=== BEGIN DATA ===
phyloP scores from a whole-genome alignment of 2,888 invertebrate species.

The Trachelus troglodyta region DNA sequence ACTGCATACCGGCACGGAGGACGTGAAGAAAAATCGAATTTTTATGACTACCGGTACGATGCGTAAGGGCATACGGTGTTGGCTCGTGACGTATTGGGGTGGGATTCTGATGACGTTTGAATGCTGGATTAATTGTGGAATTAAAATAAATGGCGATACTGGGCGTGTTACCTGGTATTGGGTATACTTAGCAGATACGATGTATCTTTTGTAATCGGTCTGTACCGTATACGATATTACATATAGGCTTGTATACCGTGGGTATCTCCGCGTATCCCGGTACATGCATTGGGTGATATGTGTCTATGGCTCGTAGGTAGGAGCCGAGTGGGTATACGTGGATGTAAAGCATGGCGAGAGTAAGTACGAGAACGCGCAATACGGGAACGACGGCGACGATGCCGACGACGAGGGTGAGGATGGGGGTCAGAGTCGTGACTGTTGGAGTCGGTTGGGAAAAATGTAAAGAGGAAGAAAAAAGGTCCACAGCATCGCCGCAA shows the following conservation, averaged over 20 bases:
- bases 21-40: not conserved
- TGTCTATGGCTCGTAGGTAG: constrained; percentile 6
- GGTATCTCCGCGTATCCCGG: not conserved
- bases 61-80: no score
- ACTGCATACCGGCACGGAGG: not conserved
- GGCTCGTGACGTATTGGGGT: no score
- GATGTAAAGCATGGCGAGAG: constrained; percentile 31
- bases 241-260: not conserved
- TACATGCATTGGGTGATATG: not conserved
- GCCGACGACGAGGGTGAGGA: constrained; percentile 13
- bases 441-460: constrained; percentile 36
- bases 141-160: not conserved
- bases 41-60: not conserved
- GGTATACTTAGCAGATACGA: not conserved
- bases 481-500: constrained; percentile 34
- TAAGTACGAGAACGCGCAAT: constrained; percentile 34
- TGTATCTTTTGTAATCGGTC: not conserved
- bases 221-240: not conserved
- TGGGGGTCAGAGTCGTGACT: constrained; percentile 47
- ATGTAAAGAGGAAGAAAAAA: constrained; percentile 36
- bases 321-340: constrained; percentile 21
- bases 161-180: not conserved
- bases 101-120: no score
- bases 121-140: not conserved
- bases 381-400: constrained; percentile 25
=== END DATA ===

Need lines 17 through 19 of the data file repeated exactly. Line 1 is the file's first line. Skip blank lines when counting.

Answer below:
- bases 481-500: constrained; percentile 34
- TAAGTACGAGAACGCGCAAT: constrained; percentile 34
- TGTATCTTTTGTAATCGGTC: not conserved